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Welcome to Meditation Moments, and we’re so glad that you’re with us.

I believe it will be profitable to you if you’ll truly meditate on these thoughts that we bring from our heart. God bless you indeed.

Thinking of our meditation for today, my mind traveled back to a day before the Second World War, when we were visiting in a home in the South. The son of the family was leaving the next day for the army. We had been invited in for the farewell.

“Would you like to see some of my pictures that I took on a recent trip through Canada?” the young man asked us. As he projected the pictures on the silver screen, I watched in amazement, for in every picture the scenery was obscured by his own image standing prominently in front of some very beautiful view. There was himself blotting out a scene in the Canadian Rockies, himself obscuring a rural scene in Quebec, himself so filling the picture that there was little else to be seen but self. Just filling all the pictures was himself, and it was hard to find any scenery.

And so it was in all his conversation: He sang a song of self; he talked a song of self. It was a sweet melody to his own ears, but it became very tiresome to others. The pictures told a story that “self” had gone on this wonderful journey, and “self” was all he’d brought back. The wonders of it were lost to him because he saw only himself, and felt only himself, and cared for himself.

But how different the story later on! After the war, we ran across this young life again as we visited the same territory. He had seen front-line battle a number of times, and he had been severely wounded. His buddies had died by his side, and the chaplain he had loved so much had given his life in one sacrificial act of great courage.

Out there one day in no-man’s-land, impaled on a barbed wire fence, “self” died and was buried forever. After a while we asked, “Did you bring back any pictures?” “Just a few,” he said. “Would you like to see them?”

In that handful of pictures there was not one picture of himself. Self indeed had been wiped from every scene. Now, although he was a sufferer, he was active in service for others, and “self” had lost itself completely in the great needs about him.

He was a sufferer indeed, and crippled severely, but never once in our visit in that home did he mention his own need, did he ever talk of his pain, or of himself. I thought of this verse of scripture in John 12:24, “Except a corn of wheat fall into the ground and die, it abideth alone: but if it die, it bringeth forth much fruit.” You know, this is a strange paradox that life will come out of death. Except you die, you’ll never truly live, just as the paradox, except you give forth, you can’t take in truly.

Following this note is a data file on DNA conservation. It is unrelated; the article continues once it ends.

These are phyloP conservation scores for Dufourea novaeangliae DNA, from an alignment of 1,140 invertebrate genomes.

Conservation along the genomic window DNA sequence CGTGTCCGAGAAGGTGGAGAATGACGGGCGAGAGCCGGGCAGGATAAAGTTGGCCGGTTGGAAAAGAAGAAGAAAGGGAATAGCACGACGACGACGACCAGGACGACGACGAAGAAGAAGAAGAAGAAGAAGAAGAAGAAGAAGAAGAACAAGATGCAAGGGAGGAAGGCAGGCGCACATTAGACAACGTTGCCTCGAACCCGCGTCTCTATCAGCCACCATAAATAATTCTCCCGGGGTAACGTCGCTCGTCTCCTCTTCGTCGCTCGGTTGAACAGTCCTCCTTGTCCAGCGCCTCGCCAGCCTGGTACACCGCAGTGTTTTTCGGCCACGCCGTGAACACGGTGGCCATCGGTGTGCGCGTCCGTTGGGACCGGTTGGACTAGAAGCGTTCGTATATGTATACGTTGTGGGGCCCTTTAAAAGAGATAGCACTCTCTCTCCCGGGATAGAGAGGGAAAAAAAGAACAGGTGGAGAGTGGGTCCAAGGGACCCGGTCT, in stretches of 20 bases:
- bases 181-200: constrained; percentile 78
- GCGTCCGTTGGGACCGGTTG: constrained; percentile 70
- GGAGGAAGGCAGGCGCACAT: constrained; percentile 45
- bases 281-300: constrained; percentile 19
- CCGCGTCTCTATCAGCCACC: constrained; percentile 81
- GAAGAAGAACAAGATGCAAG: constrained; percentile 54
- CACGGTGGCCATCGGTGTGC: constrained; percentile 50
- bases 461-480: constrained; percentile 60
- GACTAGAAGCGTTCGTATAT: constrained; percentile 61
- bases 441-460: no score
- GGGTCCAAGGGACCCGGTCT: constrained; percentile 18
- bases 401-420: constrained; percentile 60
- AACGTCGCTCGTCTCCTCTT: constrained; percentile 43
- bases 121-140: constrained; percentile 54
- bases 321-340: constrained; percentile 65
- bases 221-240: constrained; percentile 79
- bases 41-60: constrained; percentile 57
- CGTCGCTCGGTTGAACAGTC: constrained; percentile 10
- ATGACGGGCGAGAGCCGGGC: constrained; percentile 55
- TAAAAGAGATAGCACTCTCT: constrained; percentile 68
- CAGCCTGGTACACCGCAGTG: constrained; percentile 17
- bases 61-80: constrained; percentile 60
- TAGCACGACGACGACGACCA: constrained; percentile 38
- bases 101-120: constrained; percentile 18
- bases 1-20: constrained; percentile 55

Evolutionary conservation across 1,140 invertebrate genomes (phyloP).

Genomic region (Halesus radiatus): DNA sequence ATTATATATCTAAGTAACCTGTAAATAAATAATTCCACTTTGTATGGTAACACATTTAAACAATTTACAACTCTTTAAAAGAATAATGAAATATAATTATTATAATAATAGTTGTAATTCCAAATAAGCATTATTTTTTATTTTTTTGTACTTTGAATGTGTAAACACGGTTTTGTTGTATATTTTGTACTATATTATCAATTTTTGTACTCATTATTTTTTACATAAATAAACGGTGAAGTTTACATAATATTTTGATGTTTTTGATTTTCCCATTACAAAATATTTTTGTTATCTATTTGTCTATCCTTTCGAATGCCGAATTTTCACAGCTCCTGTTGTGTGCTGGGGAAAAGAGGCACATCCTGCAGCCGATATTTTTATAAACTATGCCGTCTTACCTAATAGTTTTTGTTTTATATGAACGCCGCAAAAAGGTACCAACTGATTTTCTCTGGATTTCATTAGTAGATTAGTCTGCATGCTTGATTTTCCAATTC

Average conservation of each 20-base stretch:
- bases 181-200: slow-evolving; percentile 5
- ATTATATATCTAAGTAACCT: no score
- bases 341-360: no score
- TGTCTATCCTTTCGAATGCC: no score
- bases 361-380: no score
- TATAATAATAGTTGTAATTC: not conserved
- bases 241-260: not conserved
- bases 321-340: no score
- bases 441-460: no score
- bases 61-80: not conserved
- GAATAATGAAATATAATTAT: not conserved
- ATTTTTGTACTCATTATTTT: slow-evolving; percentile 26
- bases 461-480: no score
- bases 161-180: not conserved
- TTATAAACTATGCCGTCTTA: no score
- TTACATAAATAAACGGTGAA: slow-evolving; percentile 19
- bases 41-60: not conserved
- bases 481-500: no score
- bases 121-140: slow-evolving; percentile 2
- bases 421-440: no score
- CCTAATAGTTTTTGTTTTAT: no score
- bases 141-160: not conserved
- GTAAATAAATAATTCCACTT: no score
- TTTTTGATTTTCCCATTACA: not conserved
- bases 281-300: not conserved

“Give and it is given unto you.” But “If you withhold more than is meet, it tendeth to poverty” (Luke 6:38, Proverbs 11:24). These wonderful verses teach us this lesson. And so in the end of this verse from God’s Word, this last line: “It abideth alone.” This is the loneliness of the “self” life, that if you’re not willing to die, there is this loneliness. “Except a corn of wheat fall in the ground and die, it abides alone.” This is why the “self life” is so stunted and impoverished.

The one who lives so self-absorbed, and enwrapped and self-pitying, with the idea that the whole universe revolves around them, they live the loneliest of lives. They indeed abide alone, and so many times they feel the utter futility of life.

Someone has wisely said that the smallest package in all the world is a man wrapped up in himself, and that surely is true. But how different the life of a real Christian, a dedicated Christian, where self has died! They’ve been crucified with Christ and they’ve been born again as new creatures. Paul said, it’s no longer I that live, “but Christ that liveth in me” (Galatians 2:20). No more self-absorption, no more self-motives in life, but motivated by Christ within. He loses his life in larger interests, in the wealth of satisfaction from an outpoured life—an outpoured life instead of an ingrown life.

The promise is that if it die, it shall bring forth much fruit. This new life, the Christ-life that has taken over, will suffer for others, that’s true. It will expend itself; it will bleed for the suffering, but oh, what a harvest of fruitfulness there is. It indeed brings forth much fruit because it has germinated into communion with others; it has germinated into fellowship with God and into a self-forgetfulness that brings rest, joy, and riches eternal.

If you are suffering the loneliness of the egoist, the one whose whole world is “self,” the one who never gets away from himself, then take this verse from God’s wonderful Word and ask the Lord to take you out of yourself and into Him. Seek Him; yield to Christ. Yield all of self. Present your body to Him a living sacrifice, as that Word says: “I beseech you therefore, brethren, by the mercies of God, that ye present your bodies a living sacrifice, which is holy, acceptable unto God.” And he adds it’s a reasonable service (Romans 12:1).

A living sacrifice that He may come in and abide, living out His life through you until you can say with Paul, “Christ liveth in me.” Then that verse in Colossians will be fulfilled in you, “For ye are dead, and your life is hid with Christ in God” (Colossians 3:3).

Oh, this is the happy life! This is the useful life, and the life that knows no real loneliness. Now with the death of self, there are heights of joy that you have never known! As the old song with that wonderful verse:

Lord, lift me up and let me stand,
By faith, on Heaven’s tableland;
A higher plane than I have found,
Lord, plant my feet on higher ground.